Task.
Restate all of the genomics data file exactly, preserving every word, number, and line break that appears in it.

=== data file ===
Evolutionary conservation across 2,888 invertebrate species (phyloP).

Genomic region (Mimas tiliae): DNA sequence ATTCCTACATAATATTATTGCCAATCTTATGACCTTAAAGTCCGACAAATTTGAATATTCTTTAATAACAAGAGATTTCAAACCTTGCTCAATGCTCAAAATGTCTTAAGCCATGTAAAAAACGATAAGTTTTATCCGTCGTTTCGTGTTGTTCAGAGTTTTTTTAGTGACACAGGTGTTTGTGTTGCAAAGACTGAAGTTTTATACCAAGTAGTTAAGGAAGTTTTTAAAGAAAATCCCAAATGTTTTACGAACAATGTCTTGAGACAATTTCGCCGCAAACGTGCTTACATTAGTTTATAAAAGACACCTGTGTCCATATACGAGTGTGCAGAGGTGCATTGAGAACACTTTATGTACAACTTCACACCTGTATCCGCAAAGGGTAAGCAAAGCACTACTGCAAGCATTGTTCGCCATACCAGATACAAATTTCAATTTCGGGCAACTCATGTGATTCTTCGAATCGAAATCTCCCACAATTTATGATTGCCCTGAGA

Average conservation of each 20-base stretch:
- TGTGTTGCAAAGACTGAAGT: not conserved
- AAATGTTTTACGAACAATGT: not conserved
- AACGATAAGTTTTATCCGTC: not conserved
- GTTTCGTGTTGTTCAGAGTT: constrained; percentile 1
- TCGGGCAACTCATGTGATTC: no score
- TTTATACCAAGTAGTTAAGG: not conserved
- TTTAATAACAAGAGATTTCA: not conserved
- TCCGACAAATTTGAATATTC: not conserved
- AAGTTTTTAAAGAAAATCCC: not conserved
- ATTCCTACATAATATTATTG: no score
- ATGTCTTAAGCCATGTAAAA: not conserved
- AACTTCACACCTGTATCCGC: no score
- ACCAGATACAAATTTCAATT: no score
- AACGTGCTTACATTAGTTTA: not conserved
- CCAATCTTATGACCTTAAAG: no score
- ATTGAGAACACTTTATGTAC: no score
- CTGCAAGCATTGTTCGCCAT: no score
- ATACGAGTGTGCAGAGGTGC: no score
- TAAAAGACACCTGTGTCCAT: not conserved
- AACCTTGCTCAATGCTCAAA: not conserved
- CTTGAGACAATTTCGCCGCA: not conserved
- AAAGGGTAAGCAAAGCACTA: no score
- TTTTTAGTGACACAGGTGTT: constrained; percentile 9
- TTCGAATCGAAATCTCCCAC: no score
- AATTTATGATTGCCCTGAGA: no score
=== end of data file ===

Evolutionary conservation across 2,888 invertebrate species (phyloP).

Genomic region (Mimas tiliae): DNA sequence ATTCCTACATAATATTATTGCCAATCTTATGACCTTAAAGTCCGACAAATTTGAATATTCTTTAATAACAAGAGATTTCAAACCTTGCTCAATGCTCAAAATGTCTTAAGCCATGTAAAAAACGATAAGTTTTATCCGTCGTTTCGTGTTGTTCAGAGTTTTTTTAGTGACACAGGTGTTTGTGTTGCAAAGACTGAAGTTTTATACCAAGTAGTTAAGGAAGTTTTTAAAGAAAATCCCAAATGTTTTACGAACAATGTCTTGAGACAATTTCGCCGCAAACGTGCTTACATTAGTTTATAAAAGACACCTGTGTCCATATACGAGTGTGCAGAGGTGCATTGAGAACACTTTATGTACAACTTCACACCTGTATCCGCAAAGGGTAAGCAAAGCACTACTGCAAGCATTGTTCGCCATACCAGATACAAATTTCAATTTCGGGCAACTCATGTGATTCTTCGAATCGAAATCTCCCACAATTTATGATTGCCCTGAGA

Average conservation of each 20-base stretch:
- TGTGTTGCAAAGACTGAAGT: not conserved
- AAATGTTTTACGAACAATGT: not conserved
- AACGATAAGTTTTATCCGTC: not conserved
- GTTTCGTGTTGTTCAGAGTT: constrained; percentile 1
- TCGGGCAACTCATGTGATTC: no score
- TTTATACCAAGTAGTTAAGG: not conserved
- TTTAATAACAAGAGATTTCA: not conserved
- TCCGACAAATTTGAATATTC: not conserved
- AAGTTTTTAAAGAAAATCCC: not conserved
- ATTCCTACATAATATTATTG: no score
- ATGTCTTAAGCCATGTAAAA: not conserved
- AACTTCACACCTGTATCCGC: no score
- ACCAGATACAAATTTCAATT: no score
- AACGTGCTTACATTAGTTTA: not conserved
- CCAATCTTATGACCTTAAAG: no score
- ATTGAGAACACTTTATGTAC: no score
- CTGCAAGCATTGTTCGCCAT: no score
- ATACGAGTGTGCAGAGGTGC: no score
- TAAAAGACACCTGTGTCCAT: not conserved
- AACCTTGCTCAATGCTCAAA: not conserved
- CTTGAGACAATTTCGCCGCA: not conserved
- AAAGGGTAAGCAAAGCACTA: no score
- TTTTTAGTGACACAGGTGTT: constrained; percentile 9
- TTCGAATCGAAATCTCCCAC: no score
- AATTTATGATTGCCCTGAGA: no score